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2018

Locally produced brain insulin in memory and Alzheimer's disease: A multi-disciplinary approach to a key question

Dr. James Johnson is one of five BC researchers leading teams supported through the British Columbia Alzheimer’s Research Award. Established in 2013 by the Michael Smith Foundation for Health Research (MSFHR), Genome British Columbia (Genome BC), The Pacific Alzheimer Research Foundation (PARF) and Brain Canada, the goal of the $7.5 million fund is to discover the causes of and seek innovative treatments for Alzheimer’s disease and related dementias.

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2015

Imaging repair: Developing and applying unconventional neuroimaging methods for quantitative assessment of tissue health

Magnetic resonance imaging (MRI) is a powerful tool for measuring changes in the brain and spinal cord that occur over the course of neurological disease. Unfortunately, conventional MRI is qualitative, so the biological cause of the changes seen on MRI is difficult to determine.

Damage to myelin, the substance that surrounds the nerve fibres (axons) of the brain and spinal cord to speed up signal transmission and protect the axons themselves, is a common feature for many neurological diseases. While myelin can be repaired, axonal damage is irreversible.

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2018

Near infrared spectroscopy for the hemodynamic monitoring of acute spinal cord injury

One of the only treatments that could potentially improve paralysis in patients who have suffered an acute traumatic spinal cord injury (SCI) is the elevation of the mean arterial blood pressure (MAP) to provide enough blood supply to the injured spinal cord. It is, however, difficult to know what the MAP target should be for a given patient to optimize their neurologic recovery. 

Primary Investigator: 
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2017

Evaluation of the role of FRMP on BDNF expression and signaling

Fragile-X syndrome (FXS) is the most common form of inherited intellectual disability and is the best characterized form of autism spectrum disorder. This genetic condition is caused by a mutation in the FMR1 gene, leading to the functional loss of FMR1 protein (FMRP). Besides being important for neuronal development, this protein also exerts a strong influence on synaptic plasticity. As a matter of fact, FMRP is highly expressed in the dentate gyrus (DG) of the hippocampus, one of the few regions of the adult brain where the birth of new neurons takes place.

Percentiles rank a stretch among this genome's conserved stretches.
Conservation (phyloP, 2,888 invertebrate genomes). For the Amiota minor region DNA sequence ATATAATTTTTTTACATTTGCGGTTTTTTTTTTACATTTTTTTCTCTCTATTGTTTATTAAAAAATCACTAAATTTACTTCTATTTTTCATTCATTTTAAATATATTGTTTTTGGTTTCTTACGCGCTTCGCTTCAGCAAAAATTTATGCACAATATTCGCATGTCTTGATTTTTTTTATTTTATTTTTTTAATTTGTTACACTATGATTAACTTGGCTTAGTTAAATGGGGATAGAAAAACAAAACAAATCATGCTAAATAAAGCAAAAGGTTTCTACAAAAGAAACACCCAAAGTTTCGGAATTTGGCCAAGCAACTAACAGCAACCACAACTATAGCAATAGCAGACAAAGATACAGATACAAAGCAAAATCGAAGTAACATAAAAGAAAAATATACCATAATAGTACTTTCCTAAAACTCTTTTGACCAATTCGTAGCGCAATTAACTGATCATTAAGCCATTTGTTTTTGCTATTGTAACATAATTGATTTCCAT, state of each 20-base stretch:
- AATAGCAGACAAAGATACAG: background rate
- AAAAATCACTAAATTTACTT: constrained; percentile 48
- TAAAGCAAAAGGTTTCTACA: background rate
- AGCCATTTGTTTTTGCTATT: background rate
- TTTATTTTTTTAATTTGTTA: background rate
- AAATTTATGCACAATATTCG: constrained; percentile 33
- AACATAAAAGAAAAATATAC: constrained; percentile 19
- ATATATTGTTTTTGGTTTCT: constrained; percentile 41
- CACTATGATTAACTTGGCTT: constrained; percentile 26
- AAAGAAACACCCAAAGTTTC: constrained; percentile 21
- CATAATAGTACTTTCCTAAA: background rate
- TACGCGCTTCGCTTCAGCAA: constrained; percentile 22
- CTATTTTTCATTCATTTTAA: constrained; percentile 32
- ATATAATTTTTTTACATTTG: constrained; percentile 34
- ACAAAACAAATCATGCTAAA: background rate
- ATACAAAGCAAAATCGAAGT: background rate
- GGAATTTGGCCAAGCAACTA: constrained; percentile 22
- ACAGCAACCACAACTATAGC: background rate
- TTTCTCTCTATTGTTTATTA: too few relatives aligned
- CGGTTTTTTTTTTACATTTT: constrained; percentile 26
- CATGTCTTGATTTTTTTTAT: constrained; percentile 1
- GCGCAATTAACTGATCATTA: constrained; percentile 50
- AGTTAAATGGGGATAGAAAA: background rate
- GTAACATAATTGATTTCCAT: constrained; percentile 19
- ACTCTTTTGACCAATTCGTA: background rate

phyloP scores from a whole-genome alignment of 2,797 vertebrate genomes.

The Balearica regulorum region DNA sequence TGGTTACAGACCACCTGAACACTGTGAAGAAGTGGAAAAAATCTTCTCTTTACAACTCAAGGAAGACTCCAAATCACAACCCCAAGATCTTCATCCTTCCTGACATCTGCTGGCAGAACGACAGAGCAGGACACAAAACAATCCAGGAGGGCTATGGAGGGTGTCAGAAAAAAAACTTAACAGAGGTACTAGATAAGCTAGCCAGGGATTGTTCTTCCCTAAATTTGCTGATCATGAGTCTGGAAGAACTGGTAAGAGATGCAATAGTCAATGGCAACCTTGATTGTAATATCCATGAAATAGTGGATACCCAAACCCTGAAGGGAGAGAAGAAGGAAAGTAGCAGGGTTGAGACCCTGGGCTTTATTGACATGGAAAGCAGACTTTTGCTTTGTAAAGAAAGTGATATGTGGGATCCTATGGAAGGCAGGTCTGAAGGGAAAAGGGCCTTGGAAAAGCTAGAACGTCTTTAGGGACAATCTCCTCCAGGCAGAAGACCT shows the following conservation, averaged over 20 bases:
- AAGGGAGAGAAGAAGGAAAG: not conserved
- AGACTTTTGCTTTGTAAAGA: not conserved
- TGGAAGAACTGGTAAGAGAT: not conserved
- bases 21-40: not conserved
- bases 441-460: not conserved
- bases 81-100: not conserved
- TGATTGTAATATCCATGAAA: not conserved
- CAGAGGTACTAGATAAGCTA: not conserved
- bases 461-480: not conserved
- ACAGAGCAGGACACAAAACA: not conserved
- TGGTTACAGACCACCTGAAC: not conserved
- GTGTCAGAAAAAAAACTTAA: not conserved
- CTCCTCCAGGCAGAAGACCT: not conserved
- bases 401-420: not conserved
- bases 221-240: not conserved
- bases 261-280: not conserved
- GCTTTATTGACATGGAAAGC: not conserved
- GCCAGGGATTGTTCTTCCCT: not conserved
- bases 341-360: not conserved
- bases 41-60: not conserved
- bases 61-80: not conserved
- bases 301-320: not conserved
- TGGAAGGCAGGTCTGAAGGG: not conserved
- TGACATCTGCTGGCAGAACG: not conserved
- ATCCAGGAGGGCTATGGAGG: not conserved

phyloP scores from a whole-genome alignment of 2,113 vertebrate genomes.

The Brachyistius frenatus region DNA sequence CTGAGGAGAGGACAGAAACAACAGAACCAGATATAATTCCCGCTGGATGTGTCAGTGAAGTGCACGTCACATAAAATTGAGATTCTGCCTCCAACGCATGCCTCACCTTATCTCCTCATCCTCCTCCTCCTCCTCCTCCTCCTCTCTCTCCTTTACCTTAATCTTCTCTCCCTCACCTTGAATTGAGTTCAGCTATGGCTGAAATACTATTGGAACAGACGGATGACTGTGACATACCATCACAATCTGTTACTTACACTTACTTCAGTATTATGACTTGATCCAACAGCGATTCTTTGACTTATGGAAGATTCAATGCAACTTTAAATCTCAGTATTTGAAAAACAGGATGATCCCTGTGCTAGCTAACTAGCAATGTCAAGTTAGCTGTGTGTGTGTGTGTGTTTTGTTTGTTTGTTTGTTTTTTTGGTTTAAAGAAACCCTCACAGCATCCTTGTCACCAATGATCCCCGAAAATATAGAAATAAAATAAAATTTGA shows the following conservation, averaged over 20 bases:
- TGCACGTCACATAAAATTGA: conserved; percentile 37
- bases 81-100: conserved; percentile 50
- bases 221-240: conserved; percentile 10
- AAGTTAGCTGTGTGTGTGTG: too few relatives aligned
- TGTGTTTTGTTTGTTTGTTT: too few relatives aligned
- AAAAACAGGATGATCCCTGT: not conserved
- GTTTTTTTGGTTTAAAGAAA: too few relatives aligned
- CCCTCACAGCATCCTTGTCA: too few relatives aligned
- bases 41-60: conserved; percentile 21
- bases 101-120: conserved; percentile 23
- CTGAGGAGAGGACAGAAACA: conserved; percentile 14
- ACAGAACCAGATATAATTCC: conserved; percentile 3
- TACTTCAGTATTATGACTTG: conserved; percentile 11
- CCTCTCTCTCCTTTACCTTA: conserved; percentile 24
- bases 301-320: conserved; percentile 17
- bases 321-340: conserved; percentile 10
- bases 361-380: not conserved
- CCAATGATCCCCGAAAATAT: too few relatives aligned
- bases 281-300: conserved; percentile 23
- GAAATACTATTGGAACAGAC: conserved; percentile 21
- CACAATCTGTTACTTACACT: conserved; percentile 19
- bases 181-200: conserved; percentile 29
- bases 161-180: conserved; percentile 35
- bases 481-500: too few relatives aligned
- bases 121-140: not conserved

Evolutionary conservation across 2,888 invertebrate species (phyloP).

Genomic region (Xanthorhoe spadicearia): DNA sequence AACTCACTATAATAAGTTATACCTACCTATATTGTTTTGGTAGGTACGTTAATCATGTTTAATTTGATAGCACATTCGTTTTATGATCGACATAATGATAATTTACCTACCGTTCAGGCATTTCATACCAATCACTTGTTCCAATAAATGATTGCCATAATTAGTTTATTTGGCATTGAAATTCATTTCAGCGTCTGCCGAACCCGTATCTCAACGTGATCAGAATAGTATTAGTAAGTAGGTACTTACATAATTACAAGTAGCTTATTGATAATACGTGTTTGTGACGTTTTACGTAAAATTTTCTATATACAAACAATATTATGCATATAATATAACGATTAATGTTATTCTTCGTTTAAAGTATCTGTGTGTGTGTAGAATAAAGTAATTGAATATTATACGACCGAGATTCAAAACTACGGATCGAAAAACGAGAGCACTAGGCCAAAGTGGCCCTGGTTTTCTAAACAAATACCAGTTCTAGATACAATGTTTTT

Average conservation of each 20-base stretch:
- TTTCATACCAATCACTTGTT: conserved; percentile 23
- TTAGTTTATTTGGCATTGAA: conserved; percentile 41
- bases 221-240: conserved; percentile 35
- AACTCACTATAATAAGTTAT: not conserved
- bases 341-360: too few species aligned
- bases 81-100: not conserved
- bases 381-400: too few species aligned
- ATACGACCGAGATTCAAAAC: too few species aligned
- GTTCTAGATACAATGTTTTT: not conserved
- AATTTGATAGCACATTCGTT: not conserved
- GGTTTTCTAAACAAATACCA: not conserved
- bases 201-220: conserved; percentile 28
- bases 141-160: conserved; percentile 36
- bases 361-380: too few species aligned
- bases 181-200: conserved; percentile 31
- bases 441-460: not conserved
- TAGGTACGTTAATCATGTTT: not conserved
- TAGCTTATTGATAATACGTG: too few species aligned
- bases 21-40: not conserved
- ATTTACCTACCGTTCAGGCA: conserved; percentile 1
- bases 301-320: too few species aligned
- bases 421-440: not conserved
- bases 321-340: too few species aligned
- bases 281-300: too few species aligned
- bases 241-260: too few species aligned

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2017

The role of the norepinephrine system in emotionally-biased attention and learning

Individuals vary widely in the aspects of the world they perceive and remember: some filter their environments through rose coloured glasses to perceive sources of pleasure, while others are attuned to signs of threat. Such affective biases in attention influence memory and characterize mood disorders and pathological responses to trauma as well as addictive behaviours. Yet much remains to be learned about neural mechanisms underlying such biases, and the factors that influence their development and potential for change.

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2017
Health Category: 

Investigating a novel target for cerebral edema during stroke

Michael Smith Foundation for Health Research/Vancouver Coastal Health Research Institute Post-Doctoral Fellowship Award

Primary Investigator: 
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2015

Using aerobic exercise to enhance motor learning and cortical excitability after stroke

The severity of motor impairments due to stroke vary markedly in different people, and with therapy, a degree of recovery is possible. Understanding the underlying neural mechanisms supporting motor recovery from stroke would inform development of more effective therapies.

Primary Investigator: 
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Year: 
2015